Two Nominations Could Return FERC to Partisan Balance
On July 27, 2020, President Trump nominated Allison Clements and Mark Christie for seats on the Federal Energy Regulatory Commission (FERC). If approved by the Senate, the nominations would return the Commission, which currently features three Republican members and one Democrat, to a 2-2 partisan split. The winner of November’s Presidential election would then have the opportunity to fill the final seat and name the Commission Chair.
Ms. Clements, the Democratic nominee, is an attorney with extensive experience in the energy industry, including serving as Director of the Natural Resource Defense Council’s Sustainable FERC Project. If approved, she would fill one of two vacant seats on the Commission.
Mr. Christie has served for the past 16 years on the Virginia State Corporation Commission, which regulates the state’s utilities. He has also played a number of important regional roles, including serving as President of the Organization of PJM States, which represents the interests of affected states in operation of the PJM Interconnection, the regional transmission organization that serves the Mid-Atlantic region. If confirmed, Mr. Christie would fill the seat of Commissioner Bernard McNamee, whose term expired in June, although he will continue to serve until either Mr. Christie is confirmed by the Senate or the current Congressional term ends.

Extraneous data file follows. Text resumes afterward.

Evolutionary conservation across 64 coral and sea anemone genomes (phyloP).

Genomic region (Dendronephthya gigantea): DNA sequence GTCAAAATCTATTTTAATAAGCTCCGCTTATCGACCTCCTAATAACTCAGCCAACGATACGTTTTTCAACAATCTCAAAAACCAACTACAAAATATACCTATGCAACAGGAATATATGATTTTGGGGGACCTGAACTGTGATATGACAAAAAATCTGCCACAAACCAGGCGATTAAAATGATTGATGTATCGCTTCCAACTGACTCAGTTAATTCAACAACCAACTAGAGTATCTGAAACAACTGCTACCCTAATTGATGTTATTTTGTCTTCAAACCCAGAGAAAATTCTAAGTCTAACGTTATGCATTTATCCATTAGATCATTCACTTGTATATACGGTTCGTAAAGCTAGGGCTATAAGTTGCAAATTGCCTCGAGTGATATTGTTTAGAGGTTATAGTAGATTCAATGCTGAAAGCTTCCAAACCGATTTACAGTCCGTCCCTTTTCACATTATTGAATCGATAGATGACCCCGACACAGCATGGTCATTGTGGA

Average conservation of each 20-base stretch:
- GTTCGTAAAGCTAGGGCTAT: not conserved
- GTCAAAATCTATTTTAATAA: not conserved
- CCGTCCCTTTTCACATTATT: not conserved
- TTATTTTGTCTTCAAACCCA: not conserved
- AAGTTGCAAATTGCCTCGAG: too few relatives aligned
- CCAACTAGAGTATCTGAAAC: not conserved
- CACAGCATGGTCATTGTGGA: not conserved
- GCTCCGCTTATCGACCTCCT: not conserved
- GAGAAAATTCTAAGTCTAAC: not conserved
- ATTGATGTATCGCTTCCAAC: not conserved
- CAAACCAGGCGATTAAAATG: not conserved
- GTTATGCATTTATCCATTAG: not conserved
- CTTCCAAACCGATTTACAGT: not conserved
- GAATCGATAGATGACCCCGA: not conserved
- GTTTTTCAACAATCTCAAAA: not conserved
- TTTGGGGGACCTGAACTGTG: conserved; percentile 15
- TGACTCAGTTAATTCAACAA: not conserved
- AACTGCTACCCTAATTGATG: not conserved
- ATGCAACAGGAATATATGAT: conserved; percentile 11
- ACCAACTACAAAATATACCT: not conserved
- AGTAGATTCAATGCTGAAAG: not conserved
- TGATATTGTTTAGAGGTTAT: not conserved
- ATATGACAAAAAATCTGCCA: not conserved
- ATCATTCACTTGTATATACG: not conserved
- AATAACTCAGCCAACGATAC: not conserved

The paired nomination follows a practice that has become regularized in recent years of jointly nominating a Democrat and a Republican together when the Commission has two or more open seats. The current 3-1 partisan split on the Commission occurred when the Trump Administration departed from this practice to nominate Commissioner James Danly without a paired nomination of a Democrat. While Mr. Danly’s nomination was ultimately confirmed, it drew considerable criticism as inconsistent with FERC’s charter, which requires that the Commission operate with partisan balance, with no more than three of the five Commissioners permitted to be from one political party.
Until the fifth Commissioner is appointed, an evenly-divided Commission may be unable to resolve some of the more controversial issues that come before FERC. For example, the recently adopted rule revising FERC’s Public Utility Regulatory Policies Act of 1978 (PURPA) implementation regulations appears to have been stalled for a long period by a partisan divide on the Commission that was not resolved until Commissioner Cheryl LeFleur, a long-serving Democratic member, departed the Commission in September 2019 and was replaced by Commissioner Danly. The fifth Commissioner, who almost surely will be appointed by the winner of November’s Presidential election, therefore will hold considerable sway on the direction of the Commission on issues like PURPA, where partisan politics plays a major role.